As I reported earlier I got a new offset smoker, and I am now learning how to cook on it.
Here, of course, is the old smoker, a vertical Brinkman charcoal unit that has served me well for about 8 years.
And here is the new one, a CharGriller Pro, complete with the offset smoke box, which they also sell as a stand-alone grill
In the course of researching how to run an offset smoker, I also decided to try my hand at chunk wood cooking, rather than the old method of putting wood shavings onto charcoal.
All this came about because I discovered some really neat videos on YouTube, by Aaron Franklin of Franklin Barbecue in Austin. Here is the video that convinced me to give wood cooking a try:
Note that Aaron uses oak at Franklin Barbecue, and I figured if it was good enough for him, why not? Since a lot of my home firewood is made up of old tree limbs that had fallen in the yard, I looked, and lo and behold, it turns out I have a ton of oak. In fact, while I cooked, I spent some time cutting up a bunch of the wood, and based on my use this time, I have about 3 cooks worth of wood ready to go. On top of that, the wood pile in the backyard has enough seasoned oak to last me easily all summer.
Of course, if I use the oak for barbecue, I will have to find something to burn in the fireplace next winter. Ah, First World problems.
In any case, at first I wanted to make a brisket, but it’s been two years since I made one, and a trip to the store stopped that idea cold. A whole brisket was almost $50, and while I don’t think that’s a waste of money by any means, I wasn’t willing to bet that much that I could make the new rig cook right the first try.
So, I fell back on a Boston butt, which still cost about 75 percent more than last year.
I went with the usual butt treatment:
1. Soak the butt overnight in a cooler of water, to which was been added a cup of salt, half a bottle of black strap molasses, and a bag of ice.
2. Two hours before cooking, remove the butt, pat it dry, and let sit for a half hour at room temperature.
3. Then, rub with Alton Brown’s 8:3:1+1 rub:
- 8 parts dark brown sugar
- 3 parts kosher salt
- 1 part chili powder
- 1 part whatever else you want – in this case the Plus 1 part was cayenne pepper, garlic powder, basil, and paprika.
4. Let that sit for at least an hour before cooking. As always, the longer, the better.
Bonus Life Hack: the lid from a bottle of Parmesan cheese is a standard size, and fits on top of most glass jars. When you open a new bottle of Parmesan cheese, take the new lid off and keep it to use. Then put the old lid on the new cheese. You can then make any Mason jar into a nifty shaker bottle, in this case for Rub.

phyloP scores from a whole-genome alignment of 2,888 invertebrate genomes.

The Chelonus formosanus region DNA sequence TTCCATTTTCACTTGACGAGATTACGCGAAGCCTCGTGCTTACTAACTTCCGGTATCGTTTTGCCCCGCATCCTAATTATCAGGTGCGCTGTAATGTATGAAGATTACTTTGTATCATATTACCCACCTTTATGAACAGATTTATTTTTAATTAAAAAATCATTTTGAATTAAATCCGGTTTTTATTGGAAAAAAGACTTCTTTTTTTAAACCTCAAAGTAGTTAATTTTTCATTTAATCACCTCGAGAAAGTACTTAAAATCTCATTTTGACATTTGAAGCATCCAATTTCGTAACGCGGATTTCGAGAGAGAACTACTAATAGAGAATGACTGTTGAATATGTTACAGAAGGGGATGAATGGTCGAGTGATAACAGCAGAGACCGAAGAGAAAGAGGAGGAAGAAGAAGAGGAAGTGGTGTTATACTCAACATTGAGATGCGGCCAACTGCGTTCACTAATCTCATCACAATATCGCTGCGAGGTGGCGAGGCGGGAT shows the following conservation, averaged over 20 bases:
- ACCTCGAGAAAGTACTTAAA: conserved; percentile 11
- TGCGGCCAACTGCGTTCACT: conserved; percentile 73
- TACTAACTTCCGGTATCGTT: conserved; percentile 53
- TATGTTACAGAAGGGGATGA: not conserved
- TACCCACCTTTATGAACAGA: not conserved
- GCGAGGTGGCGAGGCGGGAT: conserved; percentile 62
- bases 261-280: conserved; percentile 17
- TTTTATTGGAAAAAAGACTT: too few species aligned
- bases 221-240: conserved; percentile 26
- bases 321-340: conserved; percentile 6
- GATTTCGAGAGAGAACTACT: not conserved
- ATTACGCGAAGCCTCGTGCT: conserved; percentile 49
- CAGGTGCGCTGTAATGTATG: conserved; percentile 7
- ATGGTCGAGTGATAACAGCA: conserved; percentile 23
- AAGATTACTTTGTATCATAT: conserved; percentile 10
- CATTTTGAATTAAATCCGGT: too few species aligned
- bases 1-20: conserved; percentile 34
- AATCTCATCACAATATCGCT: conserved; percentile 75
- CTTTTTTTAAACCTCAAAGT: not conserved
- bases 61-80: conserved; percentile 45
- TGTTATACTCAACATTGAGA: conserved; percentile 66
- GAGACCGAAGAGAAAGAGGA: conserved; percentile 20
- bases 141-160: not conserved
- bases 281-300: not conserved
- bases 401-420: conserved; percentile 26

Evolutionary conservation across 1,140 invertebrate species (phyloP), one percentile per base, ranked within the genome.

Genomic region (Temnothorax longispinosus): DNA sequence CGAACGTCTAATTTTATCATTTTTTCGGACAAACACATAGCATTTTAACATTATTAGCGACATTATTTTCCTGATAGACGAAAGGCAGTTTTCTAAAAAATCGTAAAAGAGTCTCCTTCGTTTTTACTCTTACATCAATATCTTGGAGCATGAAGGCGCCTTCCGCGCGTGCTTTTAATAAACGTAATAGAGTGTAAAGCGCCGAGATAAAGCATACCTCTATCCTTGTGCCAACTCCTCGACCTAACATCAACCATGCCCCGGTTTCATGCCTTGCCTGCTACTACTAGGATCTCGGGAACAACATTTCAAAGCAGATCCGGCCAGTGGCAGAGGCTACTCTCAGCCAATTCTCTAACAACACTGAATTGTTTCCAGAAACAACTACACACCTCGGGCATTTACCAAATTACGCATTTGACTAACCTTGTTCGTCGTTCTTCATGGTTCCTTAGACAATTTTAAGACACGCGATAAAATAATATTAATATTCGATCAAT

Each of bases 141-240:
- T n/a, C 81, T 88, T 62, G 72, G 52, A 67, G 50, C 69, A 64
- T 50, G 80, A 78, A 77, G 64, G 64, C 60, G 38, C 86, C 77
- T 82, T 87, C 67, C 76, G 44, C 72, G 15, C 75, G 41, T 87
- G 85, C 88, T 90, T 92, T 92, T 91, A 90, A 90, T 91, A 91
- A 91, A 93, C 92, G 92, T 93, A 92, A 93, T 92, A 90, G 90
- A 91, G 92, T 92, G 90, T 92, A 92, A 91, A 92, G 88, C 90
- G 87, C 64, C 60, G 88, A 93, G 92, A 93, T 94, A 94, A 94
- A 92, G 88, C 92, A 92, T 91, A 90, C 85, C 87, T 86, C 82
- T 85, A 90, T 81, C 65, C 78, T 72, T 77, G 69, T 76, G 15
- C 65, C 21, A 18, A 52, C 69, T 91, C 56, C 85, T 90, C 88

I started the grill with a 6 or 7 pound load of charcoal, and let that get hot, and then added wood, and closed the smoke box lid to let the grill come to temperature, which it did in about a half hour. I added the butt, over a pan of water, about halfway in the grill body.
While I was at it, I also put a couple of pounds of raw kielbasa on. No sense in wasting smoke.
The rest of the cook was pretty much the same as with the Brinkman – hurry up and wait.
Of course, there were some differences. First, it was easier on the whole to stoke the smoke box than the Brinkman, since I didn’t have to kneel and fit charcoal through a 8 inch by 8 inch slot.
On the other hand, adding a lot of material to the smoke box proved daunting, because the smoke then can go right in my face and eyes. Not pleasant at all.
Until I remembered a relic of my chemical engineering days – a full face respirator in storage in the garage, complete with unused, clean filters. I even remembered all the safety checks (check the rubber seal, press on my face, cover the hole, suck – yep, tight). This made stoking very easy. Now, to find some replacement cartridges at Harbor Freight . . .
All in all, I cooked the sausage about 3 hours and the butt about 10. It came out perfect.
Perfect? Can you use that word with barbecue? It implies there is imperfect. Hmmm.
Looking at photos I took of the cook (morning on top, afternoon on bottom), I noticed something. There are two ways to see how long real barbecue takes.
The obvious is the movement of the sun.
The other – the wood pile disappeared.
Post vorem assessment:
- I like the new grill. It has plenty of area to cook, and it’s easy to maintain temperature. I found that the mid range of air opening worked, and adding wood kept it right.
- Having said that, there are places that leak smoke – a couple on the smoke pot, and I will order some high temperature gasket material and RTV and fix that.
- Cooking with wood is a new feature that I will certainly learn more as I go.
- When your property is filled with oak trees, downed tree limbs take on a new meaning.